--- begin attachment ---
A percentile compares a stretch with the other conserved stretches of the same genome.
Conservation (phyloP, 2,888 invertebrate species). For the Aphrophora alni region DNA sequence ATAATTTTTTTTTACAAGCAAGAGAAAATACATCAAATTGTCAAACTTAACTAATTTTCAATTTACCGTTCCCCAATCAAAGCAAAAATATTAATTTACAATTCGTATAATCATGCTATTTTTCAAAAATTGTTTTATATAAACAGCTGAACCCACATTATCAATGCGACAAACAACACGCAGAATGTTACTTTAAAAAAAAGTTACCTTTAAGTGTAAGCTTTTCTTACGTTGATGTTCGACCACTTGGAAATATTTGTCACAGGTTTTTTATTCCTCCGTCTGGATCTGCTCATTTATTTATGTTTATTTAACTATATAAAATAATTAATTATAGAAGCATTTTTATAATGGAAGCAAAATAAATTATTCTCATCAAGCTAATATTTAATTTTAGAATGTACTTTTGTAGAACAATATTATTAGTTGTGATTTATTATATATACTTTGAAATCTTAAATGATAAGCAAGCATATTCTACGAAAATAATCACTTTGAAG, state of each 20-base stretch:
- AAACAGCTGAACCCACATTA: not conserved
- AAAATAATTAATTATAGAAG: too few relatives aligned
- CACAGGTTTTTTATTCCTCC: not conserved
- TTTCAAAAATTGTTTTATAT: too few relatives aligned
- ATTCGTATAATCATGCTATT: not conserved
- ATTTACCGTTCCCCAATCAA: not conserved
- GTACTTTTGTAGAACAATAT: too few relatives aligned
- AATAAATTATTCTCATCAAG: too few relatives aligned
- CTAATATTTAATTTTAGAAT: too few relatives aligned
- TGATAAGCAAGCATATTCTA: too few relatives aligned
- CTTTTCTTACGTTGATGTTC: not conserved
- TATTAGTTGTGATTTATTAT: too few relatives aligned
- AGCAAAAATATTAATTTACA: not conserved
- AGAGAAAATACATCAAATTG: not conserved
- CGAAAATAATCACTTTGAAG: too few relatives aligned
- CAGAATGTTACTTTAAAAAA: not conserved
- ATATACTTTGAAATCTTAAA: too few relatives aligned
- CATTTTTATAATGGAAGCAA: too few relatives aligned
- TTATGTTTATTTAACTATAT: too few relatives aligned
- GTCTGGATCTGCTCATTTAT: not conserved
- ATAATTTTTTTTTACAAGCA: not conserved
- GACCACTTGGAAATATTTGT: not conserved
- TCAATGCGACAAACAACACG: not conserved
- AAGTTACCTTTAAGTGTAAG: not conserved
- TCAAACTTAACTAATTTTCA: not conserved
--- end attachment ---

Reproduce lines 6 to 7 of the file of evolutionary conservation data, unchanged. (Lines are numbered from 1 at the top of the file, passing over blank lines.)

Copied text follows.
- TTTCAAAAATTGTTTTATAT: too few relatives aligned
- ATTCGTATAATCATGCTATT: not conserved